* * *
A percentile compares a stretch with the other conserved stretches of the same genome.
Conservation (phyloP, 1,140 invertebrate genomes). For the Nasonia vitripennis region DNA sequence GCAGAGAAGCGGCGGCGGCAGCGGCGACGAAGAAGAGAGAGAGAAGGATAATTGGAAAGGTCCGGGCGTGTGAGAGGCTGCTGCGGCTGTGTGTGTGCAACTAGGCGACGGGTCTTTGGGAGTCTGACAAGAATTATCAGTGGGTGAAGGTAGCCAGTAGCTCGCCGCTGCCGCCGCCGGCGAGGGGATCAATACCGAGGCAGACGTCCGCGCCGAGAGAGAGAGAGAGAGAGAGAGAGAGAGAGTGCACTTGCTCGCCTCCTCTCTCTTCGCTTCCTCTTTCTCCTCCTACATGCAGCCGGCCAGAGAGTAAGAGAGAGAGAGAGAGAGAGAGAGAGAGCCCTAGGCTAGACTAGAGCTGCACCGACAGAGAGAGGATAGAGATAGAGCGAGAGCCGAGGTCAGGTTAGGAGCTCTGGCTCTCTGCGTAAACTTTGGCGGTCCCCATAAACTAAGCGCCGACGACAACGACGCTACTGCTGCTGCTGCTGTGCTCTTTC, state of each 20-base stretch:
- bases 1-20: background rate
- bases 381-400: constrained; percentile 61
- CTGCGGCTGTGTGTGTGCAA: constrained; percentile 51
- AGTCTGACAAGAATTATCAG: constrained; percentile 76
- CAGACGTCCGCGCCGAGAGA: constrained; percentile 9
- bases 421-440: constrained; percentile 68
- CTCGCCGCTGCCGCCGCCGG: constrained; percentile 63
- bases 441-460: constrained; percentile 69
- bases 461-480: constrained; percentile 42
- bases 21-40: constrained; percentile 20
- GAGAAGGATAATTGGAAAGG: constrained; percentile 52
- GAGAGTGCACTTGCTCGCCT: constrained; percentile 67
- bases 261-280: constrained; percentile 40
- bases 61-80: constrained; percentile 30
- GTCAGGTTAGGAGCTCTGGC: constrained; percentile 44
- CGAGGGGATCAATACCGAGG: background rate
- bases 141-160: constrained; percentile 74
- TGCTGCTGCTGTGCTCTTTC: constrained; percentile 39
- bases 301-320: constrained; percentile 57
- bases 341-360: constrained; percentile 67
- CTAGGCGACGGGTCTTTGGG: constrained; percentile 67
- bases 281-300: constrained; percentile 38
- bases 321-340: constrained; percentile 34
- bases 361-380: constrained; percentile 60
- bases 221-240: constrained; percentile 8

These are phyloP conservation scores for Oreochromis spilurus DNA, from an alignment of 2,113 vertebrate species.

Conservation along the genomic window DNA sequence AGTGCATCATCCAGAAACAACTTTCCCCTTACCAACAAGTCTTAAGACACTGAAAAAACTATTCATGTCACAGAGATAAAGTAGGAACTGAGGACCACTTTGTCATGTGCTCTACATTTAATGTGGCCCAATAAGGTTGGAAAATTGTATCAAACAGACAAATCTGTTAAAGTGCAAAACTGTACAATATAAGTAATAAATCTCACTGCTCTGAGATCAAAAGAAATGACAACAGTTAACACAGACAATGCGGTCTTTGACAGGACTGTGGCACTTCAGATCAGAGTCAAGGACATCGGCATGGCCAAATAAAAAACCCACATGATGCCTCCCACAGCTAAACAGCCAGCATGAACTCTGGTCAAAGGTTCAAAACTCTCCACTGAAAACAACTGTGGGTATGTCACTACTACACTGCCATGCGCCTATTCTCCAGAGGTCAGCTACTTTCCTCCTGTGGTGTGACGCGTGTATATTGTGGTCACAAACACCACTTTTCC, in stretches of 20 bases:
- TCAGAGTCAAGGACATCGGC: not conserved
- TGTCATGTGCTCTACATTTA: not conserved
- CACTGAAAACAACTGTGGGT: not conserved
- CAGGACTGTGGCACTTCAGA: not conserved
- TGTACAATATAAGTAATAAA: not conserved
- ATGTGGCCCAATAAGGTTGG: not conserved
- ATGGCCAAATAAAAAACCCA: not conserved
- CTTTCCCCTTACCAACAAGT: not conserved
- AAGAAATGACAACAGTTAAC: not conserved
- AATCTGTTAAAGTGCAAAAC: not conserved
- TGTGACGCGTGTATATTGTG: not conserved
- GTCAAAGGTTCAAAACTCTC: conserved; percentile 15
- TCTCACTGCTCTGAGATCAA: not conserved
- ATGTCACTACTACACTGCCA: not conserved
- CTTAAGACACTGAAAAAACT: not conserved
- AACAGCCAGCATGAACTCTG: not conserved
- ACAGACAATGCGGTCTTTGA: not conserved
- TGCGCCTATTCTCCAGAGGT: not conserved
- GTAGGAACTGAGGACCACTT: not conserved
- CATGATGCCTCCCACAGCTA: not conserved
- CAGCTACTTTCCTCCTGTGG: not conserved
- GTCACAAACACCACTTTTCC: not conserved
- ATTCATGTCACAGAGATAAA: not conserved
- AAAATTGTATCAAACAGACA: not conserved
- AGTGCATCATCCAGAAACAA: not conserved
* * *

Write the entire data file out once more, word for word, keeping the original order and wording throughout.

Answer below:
A percentile compares a stretch with the other conserved stretches of the same genome.
Conservation (phyloP, 1,140 invertebrate genomes). For the Nasonia vitripennis region DNA sequence GCAGAGAAGCGGCGGCGGCAGCGGCGACGAAGAAGAGAGAGAGAAGGATAATTGGAAAGGTCCGGGCGTGTGAGAGGCTGCTGCGGCTGTGTGTGTGCAACTAGGCGACGGGTCTTTGGGAGTCTGACAAGAATTATCAGTGGGTGAAGGTAGCCAGTAGCTCGCCGCTGCCGCCGCCGGCGAGGGGATCAATACCGAGGCAGACGTCCGCGCCGAGAGAGAGAGAGAGAGAGAGAGAGAGAGAGTGCACTTGCTCGCCTCCTCTCTCTTCGCTTCCTCTTTCTCCTCCTACATGCAGCCGGCCAGAGAGTAAGAGAGAGAGAGAGAGAGAGAGAGAGAGCCCTAGGCTAGACTAGAGCTGCACCGACAGAGAGAGGATAGAGATAGAGCGAGAGCCGAGGTCAGGTTAGGAGCTCTGGCTCTCTGCGTAAACTTTGGCGGTCCCCATAAACTAAGCGCCGACGACAACGACGCTACTGCTGCTGCTGCTGTGCTCTTTC, state of each 20-base stretch:
- bases 1-20: background rate
- bases 381-400: constrained; percentile 61
- CTGCGGCTGTGTGTGTGCAA: constrained; percentile 51
- AGTCTGACAAGAATTATCAG: constrained; percentile 76
- CAGACGTCCGCGCCGAGAGA: constrained; percentile 9
- bases 421-440: constrained; percentile 68
- CTCGCCGCTGCCGCCGCCGG: constrained; percentile 63
- bases 441-460: constrained; percentile 69
- bases 461-480: constrained; percentile 42
- bases 21-40: constrained; percentile 20
- GAGAAGGATAATTGGAAAGG: constrained; percentile 52
- GAGAGTGCACTTGCTCGCCT: constrained; percentile 67
- bases 261-280: constrained; percentile 40
- bases 61-80: constrained; percentile 30
- GTCAGGTTAGGAGCTCTGGC: constrained; percentile 44
- CGAGGGGATCAATACCGAGG: background rate
- bases 141-160: constrained; percentile 74
- TGCTGCTGCTGTGCTCTTTC: constrained; percentile 39
- bases 301-320: constrained; percentile 57
- bases 341-360: constrained; percentile 67
- CTAGGCGACGGGTCTTTGGG: constrained; percentile 67
- bases 281-300: constrained; percentile 38
- bases 321-340: constrained; percentile 34
- bases 361-380: constrained; percentile 60
- bases 221-240: constrained; percentile 8

These are phyloP conservation scores for Oreochromis spilurus DNA, from an alignment of 2,113 vertebrate species.

Conservation along the genomic window DNA sequence AGTGCATCATCCAGAAACAACTTTCCCCTTACCAACAAGTCTTAAGACACTGAAAAAACTATTCATGTCACAGAGATAAAGTAGGAACTGAGGACCACTTTGTCATGTGCTCTACATTTAATGTGGCCCAATAAGGTTGGAAAATTGTATCAAACAGACAAATCTGTTAAAGTGCAAAACTGTACAATATAAGTAATAAATCTCACTGCTCTGAGATCAAAAGAAATGACAACAGTTAACACAGACAATGCGGTCTTTGACAGGACTGTGGCACTTCAGATCAGAGTCAAGGACATCGGCATGGCCAAATAAAAAACCCACATGATGCCTCCCACAGCTAAACAGCCAGCATGAACTCTGGTCAAAGGTTCAAAACTCTCCACTGAAAACAACTGTGGGTATGTCACTACTACACTGCCATGCGCCTATTCTCCAGAGGTCAGCTACTTTCCTCCTGTGGTGTGACGCGTGTATATTGTGGTCACAAACACCACTTTTCC, in stretches of 20 bases:
- TCAGAGTCAAGGACATCGGC: not conserved
- TGTCATGTGCTCTACATTTA: not conserved
- CACTGAAAACAACTGTGGGT: not conserved
- CAGGACTGTGGCACTTCAGA: not conserved
- TGTACAATATAAGTAATAAA: not conserved
- ATGTGGCCCAATAAGGTTGG: not conserved
- ATGGCCAAATAAAAAACCCA: not conserved
- CTTTCCCCTTACCAACAAGT: not conserved
- AAGAAATGACAACAGTTAAC: not conserved
- AATCTGTTAAAGTGCAAAAC: not conserved
- TGTGACGCGTGTATATTGTG: not conserved
- GTCAAAGGTTCAAAACTCTC: conserved; percentile 15
- TCTCACTGCTCTGAGATCAA: not conserved
- ATGTCACTACTACACTGCCA: not conserved
- CTTAAGACACTGAAAAAACT: not conserved
- AACAGCCAGCATGAACTCTG: not conserved
- ACAGACAATGCGGTCTTTGA: not conserved
- TGCGCCTATTCTCCAGAGGT: not conserved
- GTAGGAACTGAGGACCACTT: not conserved
- CATGATGCCTCCCACAGCTA: not conserved
- CAGCTACTTTCCTCCTGTGG: not conserved
- GTCACAAACACCACTTTTCC: not conserved
- ATTCATGTCACAGAGATAAA: not conserved
- AAAATTGTATCAAACAGACA: not conserved
- AGTGCATCATCCAGAAACAA: not conserved